This rate differs from the U.S. statutory rate of 21% primarily due to worldwide
earnings from various countries taxed at different rates, partially offset by
the net combined impact related to the U.S. taxation of GILTI and FTCs.
For the nine months ended September 30, 2020, the effective tax rate of 16.7%
differs from the U.S. statutory rate of 21% primarily due to worldwide earnings
from various countries taxed at different rates.
The tax expense decreased from $61.8 million for the nine months ended
September 30, 2020 to $45.9 million for the nine months ended September 30,
2021. This change is primarily related to the reduction in pre-tax income and
the decrease in effective tax rate due to the mix of worldwide earnings from
various countries taxed at different rates and the U.S. taxation of GILTI.
GrafTech has considered the tax impact of COVID-19 legislation, including the
U.S. Coronavirus Aid, Relief and Economic Security (CARES) Act and has concluded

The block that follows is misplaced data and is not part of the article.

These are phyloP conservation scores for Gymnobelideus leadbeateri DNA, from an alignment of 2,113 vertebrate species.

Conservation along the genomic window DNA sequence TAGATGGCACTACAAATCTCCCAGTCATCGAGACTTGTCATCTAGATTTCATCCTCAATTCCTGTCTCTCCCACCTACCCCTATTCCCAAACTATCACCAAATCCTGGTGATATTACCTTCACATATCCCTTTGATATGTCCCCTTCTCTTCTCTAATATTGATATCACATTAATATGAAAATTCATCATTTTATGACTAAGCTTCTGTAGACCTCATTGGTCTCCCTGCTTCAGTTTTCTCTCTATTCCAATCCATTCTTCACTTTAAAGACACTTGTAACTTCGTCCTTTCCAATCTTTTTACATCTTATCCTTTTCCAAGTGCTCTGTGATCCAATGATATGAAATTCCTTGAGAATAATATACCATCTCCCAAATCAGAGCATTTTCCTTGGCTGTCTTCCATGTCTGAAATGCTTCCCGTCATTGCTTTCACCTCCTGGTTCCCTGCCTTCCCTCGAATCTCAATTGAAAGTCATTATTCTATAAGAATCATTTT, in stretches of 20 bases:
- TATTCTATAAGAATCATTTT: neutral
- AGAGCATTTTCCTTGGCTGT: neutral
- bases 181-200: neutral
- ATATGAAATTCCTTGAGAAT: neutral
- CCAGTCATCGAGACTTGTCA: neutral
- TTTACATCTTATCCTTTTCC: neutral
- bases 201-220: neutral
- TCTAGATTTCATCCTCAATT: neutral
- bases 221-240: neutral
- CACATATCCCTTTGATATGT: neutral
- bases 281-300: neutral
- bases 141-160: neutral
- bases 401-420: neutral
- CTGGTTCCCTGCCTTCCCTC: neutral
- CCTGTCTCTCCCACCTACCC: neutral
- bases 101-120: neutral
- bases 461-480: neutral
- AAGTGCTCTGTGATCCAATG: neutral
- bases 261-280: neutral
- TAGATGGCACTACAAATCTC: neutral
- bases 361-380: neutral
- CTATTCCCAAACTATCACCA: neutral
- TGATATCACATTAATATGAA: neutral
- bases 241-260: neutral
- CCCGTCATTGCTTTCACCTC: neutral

that there is no material tax impact. The Company continues to monitor the tax
effects of any legislative changes.
 Effects of Changes in Currency Exchange Rates
When the currencies of non-U.S. countries in which we have a manufacturing
facility decline (or increase) in value relative to the U.S. dollar, this has
the effect of reducing (or increasing) the U.S. dollar equivalent cost of sales
and other expenses with respect to those facilities. In certain countries in
which we have manufacturing facilities, and in certain export markets, we sell
in currencies other than the U.S. dollar. Accordingly, when these currencies
increase (or decline) in value relative to the U.S. dollar, this has the effect